Pitkin County Democratic Party chair assaulted while canvassing
The Aspen Times
The 72-year-old chairman of the Pitkin County Democratic Party said Thursday he was punched, kicked and thrown down a flight of stairs by a local resident while out canvassing earlier this week.
“He said, ‘If I see you again, I’m going to kill you,'” Howie Wallach said of his alleged assailant. “I’ve knocked on 10,000 doors. You do get grumpy people. I’ve never had this happen before.”
The incident occurred Monday at the Centennial affordable-housing complex at the base of Smuggler Mountain. Wallach said the 68-year-old man who allegedly assaulted him did not seem politically motivated and did not bad mouth the Democratic Party, but rather appeared to be incensed that he was trespassing.
Wallach, who was not injured, called Aspen police afterward but said at the time he didn’t want to press charges, Assistant Police Chief Bill Linn said Thursday.
Wallach called back later Monday and said he wanted to press charges, though the delay meant officers had to investigate and will present what they find to prosecutors at the District Attorney’s Office, who will decide whether to charge the man, he said. The 68-year-old man Wallach accused of the assault had not been arrested or charged with anything as of Thursday afternoon.
The phone number belonging to the man Wallach accused of assaulting him was disconnected and attempts Thursday to reach him were not successful. Linn said the man denied physically touching Wallach, though Linn declined to release any other information because of the ongoing investigation.
Wallach said that as soon as the man opened his door Monday, he began screaming at Wallach that he was trespassing. Wallach told him he was not trespassing, and that it was legal for him to be canvassing for the municipal election next month.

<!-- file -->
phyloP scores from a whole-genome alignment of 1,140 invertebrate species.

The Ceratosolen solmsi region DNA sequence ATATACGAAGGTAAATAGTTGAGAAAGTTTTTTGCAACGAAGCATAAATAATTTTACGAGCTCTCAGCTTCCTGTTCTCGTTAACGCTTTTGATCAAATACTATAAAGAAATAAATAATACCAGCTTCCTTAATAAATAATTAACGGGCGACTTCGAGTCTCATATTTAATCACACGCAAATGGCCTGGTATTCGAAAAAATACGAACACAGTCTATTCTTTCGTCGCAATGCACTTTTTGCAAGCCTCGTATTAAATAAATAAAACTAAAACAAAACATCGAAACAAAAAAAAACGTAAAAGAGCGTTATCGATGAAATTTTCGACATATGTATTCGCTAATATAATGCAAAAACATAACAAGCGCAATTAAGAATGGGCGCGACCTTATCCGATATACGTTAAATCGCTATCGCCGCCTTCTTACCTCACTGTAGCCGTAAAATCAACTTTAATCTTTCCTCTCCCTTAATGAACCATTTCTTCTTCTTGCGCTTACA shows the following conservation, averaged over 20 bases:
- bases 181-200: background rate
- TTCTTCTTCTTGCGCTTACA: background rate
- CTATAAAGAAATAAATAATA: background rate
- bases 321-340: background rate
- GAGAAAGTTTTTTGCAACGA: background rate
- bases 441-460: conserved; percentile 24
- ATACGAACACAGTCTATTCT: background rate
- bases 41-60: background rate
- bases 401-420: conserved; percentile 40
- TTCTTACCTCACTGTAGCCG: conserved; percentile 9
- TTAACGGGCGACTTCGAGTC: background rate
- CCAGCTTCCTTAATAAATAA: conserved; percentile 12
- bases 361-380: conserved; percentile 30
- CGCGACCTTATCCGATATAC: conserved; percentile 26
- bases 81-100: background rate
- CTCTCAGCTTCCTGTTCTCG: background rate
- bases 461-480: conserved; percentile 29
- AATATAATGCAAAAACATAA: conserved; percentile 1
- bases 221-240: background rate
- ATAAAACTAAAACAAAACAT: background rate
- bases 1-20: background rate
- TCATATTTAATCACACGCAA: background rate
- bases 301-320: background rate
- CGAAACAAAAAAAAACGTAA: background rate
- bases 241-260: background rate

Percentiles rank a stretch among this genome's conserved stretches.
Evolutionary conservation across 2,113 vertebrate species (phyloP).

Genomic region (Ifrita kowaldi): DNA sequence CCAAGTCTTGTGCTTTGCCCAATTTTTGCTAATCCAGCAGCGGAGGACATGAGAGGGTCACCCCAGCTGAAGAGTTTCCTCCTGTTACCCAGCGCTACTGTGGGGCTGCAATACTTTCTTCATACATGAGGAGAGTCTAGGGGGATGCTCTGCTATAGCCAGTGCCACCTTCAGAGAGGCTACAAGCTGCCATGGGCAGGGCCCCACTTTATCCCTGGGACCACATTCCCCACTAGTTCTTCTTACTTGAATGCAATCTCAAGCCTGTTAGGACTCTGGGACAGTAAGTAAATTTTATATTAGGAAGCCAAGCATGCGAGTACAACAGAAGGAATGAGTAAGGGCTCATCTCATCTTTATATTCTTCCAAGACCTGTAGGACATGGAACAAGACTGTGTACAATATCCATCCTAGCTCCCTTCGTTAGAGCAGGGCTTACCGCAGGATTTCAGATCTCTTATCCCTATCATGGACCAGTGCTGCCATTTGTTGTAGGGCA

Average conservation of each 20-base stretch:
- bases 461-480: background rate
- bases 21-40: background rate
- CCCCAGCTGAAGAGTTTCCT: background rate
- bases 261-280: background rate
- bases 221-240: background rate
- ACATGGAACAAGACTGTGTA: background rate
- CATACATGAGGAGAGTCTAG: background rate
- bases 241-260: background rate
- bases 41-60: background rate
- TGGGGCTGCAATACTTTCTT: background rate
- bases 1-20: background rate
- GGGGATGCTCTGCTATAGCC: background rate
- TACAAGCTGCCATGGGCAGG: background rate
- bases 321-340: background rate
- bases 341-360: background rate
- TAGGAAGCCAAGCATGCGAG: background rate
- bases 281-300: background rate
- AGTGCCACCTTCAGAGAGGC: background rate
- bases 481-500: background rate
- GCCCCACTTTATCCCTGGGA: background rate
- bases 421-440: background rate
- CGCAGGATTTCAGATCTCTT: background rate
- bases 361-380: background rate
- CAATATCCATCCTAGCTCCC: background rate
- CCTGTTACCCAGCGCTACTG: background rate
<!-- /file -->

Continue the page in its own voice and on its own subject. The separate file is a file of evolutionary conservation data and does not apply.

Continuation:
That argument did not go over well, he said.
“He flew out the door at me and pushed me back,” Wallach said. “I fell against a pillar next to the stairs and went down (to the ground). Then he started punching and kicking me. Then he kicked me down the stairs head first.”
He said he came to rest midway down the flight of metal stairs, then picked himself up, retrieved his hat and glasses from the ground and told the man he was going to call police.
“He said, ‘Go ahead,'” Wallach said.
Despite the intensity of the alleged attack, Wallach said he was not injured, mainly because it was a cold day and he was heavily bundled up. He said he refused police officers’ offer of an ambulance and felt they were skeptical of his assault claims because he was not injured.
“The cops really doubted I went down the stairs,” he said.
A local man canvassing with Wallach witnessed the alleged attack and mostly corroborated Wallach’s version of events, Linn said.
Not only was Wallach not injured, he and the other man continued canvassing at Centennial after the incident, Wallach said.
“That was a good thing,” Wallach said. “(Canvassing) went back to normal.”
However, when he arrived home, his wife was concerned about what happened to him and took him to the emergency room, he said. And while an ER doctor didn’t think he’d sustained any injuries, he decided he did want to press charges against the man.
“I’m sore,” he said. “My back was twisted. But there’s no real injuries.”
Linn said officers continue to investigate the case and will provide the information to the DA’s Office in the near future.
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